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United States Department of Agriculture

Agricultural Research Service

Research Project: DEVELOPMENT OF AN INTEGRATED RISK MODEL FOR FOODBORNE ZOONOTIC PARASITES IN SWINE Title: Comparative Infectivity of Oocysts and Bradyzoites of Toxoplasma Gondii for Intermediate (Mice) and Definitive (Cats) Hosts

Author
item Dubey, Jitender

Submitted to: Veterinary Parasitology
Publication Type: Peer Reviewed Journal
Publication Acceptance Date: March 28, 2006
Publication Date: August 1, 2006
Citation: Dubey, J.P. 2006. Comparative infectivity of oocysts and bradyzoites of toxoplasma gondii for intermediate (mice) and definitive (cats) hosts. Veterinary Parasitology. 140:69-75.

Interpretive Summary: Toxoplasma gondii is a single-celled parasite of all warm-blooded hosts worldwide. It causes mental retardation and loss of vision in children, and abortion in livestock. Cats are the main reservoir of T. gondii because they are the only hosts that can excrete the resistant stage (oocyst) of the parasite in the feces. Humans become infected by eating undercooked meat from infected animals and food and water contaminated with oocysts. A scientist at the USDA Agricultural Research Service reports that transmission of T. gondii is most efficient when cats consume tissue cysts (carnivory) or when intermediate hosts consume oocysts (fecal-oral transmission). The results will be of interest to biologists, parasitologists, andveterinarians.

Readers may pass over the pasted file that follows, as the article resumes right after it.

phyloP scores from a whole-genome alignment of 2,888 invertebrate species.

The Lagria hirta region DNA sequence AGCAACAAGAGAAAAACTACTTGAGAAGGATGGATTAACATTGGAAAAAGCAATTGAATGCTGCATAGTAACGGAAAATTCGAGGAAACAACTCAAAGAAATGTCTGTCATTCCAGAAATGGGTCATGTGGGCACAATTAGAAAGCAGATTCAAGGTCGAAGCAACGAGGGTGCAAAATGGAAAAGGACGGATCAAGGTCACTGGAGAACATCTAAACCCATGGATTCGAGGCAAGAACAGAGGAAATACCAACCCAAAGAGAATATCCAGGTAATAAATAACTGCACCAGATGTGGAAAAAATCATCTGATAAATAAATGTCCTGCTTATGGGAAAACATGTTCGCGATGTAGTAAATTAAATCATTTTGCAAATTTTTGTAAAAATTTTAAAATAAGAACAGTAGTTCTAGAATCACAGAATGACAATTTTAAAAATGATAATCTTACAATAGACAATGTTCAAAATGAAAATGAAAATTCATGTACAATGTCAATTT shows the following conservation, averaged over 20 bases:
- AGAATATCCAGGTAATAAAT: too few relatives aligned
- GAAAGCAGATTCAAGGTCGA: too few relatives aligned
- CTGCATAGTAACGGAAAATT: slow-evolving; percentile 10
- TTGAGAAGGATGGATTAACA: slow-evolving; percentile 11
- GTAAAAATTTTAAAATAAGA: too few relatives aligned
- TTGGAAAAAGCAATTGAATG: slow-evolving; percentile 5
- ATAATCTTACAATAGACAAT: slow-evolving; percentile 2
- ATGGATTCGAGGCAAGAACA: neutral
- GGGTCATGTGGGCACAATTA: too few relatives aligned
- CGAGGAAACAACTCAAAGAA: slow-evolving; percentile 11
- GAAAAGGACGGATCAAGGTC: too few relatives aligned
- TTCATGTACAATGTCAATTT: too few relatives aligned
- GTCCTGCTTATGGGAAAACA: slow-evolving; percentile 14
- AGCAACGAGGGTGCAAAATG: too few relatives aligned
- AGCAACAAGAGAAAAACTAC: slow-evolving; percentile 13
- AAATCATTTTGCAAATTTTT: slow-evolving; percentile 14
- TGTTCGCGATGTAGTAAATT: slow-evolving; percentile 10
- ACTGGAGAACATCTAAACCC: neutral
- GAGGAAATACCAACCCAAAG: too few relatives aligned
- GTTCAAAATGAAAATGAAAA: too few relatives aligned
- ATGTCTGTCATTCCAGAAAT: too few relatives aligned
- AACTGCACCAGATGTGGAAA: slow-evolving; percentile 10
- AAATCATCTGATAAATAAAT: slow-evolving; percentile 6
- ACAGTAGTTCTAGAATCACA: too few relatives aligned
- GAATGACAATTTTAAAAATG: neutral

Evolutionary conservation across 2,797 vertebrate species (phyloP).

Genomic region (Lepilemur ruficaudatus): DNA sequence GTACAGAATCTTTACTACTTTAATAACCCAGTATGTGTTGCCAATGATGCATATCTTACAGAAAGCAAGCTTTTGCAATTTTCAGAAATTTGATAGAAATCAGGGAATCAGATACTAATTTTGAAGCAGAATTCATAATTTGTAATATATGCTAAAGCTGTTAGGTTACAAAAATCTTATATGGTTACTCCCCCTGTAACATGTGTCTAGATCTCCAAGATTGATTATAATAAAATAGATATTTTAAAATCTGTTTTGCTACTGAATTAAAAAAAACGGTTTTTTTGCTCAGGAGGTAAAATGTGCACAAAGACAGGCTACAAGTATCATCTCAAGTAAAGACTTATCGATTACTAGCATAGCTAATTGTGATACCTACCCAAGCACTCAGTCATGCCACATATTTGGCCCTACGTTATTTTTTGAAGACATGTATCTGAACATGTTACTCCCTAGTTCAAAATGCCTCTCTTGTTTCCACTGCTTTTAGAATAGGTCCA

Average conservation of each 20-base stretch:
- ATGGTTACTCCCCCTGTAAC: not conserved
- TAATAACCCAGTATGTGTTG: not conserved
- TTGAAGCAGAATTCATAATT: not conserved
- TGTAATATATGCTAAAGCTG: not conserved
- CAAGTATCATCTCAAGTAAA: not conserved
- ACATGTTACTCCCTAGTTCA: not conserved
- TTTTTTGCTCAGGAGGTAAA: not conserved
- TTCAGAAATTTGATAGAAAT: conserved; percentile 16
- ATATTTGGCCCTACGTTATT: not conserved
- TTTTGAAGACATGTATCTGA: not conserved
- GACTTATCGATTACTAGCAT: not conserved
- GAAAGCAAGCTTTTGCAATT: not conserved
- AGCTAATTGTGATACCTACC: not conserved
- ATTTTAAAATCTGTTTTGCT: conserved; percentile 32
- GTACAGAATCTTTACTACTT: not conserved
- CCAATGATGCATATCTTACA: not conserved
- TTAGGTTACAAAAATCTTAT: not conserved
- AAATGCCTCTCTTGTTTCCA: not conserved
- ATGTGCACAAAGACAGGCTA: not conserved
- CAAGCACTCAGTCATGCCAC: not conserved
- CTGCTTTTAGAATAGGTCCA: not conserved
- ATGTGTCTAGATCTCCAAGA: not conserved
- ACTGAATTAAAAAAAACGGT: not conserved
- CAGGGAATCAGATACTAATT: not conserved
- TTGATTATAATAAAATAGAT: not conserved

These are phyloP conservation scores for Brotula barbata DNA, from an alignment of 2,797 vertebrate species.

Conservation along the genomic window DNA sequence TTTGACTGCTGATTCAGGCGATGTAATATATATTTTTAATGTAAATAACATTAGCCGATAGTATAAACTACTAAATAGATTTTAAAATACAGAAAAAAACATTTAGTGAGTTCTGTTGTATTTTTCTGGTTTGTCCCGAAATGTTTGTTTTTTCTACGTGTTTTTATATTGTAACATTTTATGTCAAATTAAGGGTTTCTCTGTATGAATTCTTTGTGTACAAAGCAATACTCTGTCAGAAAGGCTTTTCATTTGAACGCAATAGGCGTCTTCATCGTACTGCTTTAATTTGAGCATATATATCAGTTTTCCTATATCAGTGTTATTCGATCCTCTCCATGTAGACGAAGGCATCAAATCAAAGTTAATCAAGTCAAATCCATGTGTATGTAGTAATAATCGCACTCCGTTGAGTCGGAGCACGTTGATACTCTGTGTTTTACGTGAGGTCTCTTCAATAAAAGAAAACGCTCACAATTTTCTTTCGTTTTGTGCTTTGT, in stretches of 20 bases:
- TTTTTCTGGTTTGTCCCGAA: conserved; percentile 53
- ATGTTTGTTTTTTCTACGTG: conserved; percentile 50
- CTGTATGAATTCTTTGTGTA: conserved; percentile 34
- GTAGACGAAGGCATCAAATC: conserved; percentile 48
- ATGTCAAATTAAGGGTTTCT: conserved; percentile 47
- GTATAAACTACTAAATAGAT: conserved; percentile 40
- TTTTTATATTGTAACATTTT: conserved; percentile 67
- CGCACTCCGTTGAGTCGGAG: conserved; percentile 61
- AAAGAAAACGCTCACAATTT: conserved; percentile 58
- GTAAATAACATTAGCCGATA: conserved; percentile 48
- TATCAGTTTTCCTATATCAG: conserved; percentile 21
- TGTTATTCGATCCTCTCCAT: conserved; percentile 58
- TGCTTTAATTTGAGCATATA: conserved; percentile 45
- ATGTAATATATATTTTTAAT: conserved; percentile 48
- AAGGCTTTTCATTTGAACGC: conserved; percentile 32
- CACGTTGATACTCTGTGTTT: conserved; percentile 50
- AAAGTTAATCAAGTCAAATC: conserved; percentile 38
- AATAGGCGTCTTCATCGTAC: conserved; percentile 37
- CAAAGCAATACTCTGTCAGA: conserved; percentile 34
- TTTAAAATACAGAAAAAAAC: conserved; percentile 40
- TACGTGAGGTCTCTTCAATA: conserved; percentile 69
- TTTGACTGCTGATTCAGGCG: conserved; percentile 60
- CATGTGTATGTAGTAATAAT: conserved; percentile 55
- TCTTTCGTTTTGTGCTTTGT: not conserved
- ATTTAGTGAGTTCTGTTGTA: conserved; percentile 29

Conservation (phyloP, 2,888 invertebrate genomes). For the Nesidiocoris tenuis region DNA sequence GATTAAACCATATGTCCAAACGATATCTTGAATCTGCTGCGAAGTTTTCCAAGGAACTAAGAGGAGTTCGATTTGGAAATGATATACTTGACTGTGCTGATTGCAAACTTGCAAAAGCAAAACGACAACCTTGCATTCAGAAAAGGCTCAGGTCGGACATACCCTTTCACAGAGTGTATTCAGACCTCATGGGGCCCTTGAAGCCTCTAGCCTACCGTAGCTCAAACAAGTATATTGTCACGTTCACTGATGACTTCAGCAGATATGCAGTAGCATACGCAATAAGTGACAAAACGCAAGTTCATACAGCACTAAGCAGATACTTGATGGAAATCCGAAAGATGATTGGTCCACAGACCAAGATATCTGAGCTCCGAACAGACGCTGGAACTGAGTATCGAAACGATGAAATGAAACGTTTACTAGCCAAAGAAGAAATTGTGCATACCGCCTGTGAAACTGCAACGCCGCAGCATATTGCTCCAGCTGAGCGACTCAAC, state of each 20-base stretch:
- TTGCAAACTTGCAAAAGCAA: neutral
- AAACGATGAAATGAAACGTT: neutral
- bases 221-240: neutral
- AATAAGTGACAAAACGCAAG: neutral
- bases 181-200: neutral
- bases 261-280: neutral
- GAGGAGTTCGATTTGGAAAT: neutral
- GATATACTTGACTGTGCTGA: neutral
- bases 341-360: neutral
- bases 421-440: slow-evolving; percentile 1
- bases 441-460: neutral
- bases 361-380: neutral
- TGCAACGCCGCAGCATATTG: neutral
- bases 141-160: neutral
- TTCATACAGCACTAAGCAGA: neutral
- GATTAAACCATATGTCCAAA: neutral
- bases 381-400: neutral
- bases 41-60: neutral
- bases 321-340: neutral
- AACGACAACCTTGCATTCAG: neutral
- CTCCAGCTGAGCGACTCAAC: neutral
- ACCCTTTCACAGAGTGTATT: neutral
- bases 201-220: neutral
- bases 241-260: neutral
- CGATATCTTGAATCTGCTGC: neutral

Technical Abstract: Tachyzoites, bradyzoites (in tissue cysts), and sporozoites (in oocysts) are the three infectious stages of Toxoplasma gondii. The prepatent period (time to shedding of oocysts after primary infection) varies with the stage of T. gondii ingested by the cat. The prepatent period (pp) after ingesting bradyzoites is short (3-10 days) while it is long (18 days or longer) after ingesting oocysts or tachyzoites. The conversion of bradyzoites to tachyzoites and tachyzoites to bradyzoites is biologically important in the life cycle of T. gondii and it has been proposed that the pp can be used to study stage conversion. In the present study, infectivity of oocysts and bradyzoites released from tissue cysts of a recent isolate of T. gondii, TgCkAr23, to cats and mice was compared. Ten-fold dilutions of oocysts or bradyzoites were administered orally to cats, and orally and subcutaneously to mice. Of the 29 cats each fed 1 to 10 million oocysts only one cat shed oocysts and the pp was 23 days; all cats remained asymptomatic. In contrast, all mice administered the same 10- fold dilutions of oocysts either orally or subcutaneously died of toxoplasmosis. The results confirm that infectivity of the oocysts to cats is lower than for mice and that oocysts are non-pathogenic for cats. Of the 41 cats each fed 1 to 1000 free bradyzoites, 15 shed oocysts with a short pp of 4-9 days, and all remained asymptomatic. The infectivity of bradyzoites to mice by the oral route was 100 times lower than that by the subcutaneous route (64%, 32 of 50 mice inoculated) orally (30%, 15 of 50 mice inoculated). The results confirm the hypothesis that the pp in cats is stage and not dose dependent, and that the low level of oral infectivity of bradyzoites in the mouse suggests that this is an inefficient means of transmission of T. gondii. Transmission of T. gondii is most efficient when cats consume tissue cysts (carnivory) or when intermediate hosts consume oocysts (fecal-oral transmission).

Last Modified: 10/23/2014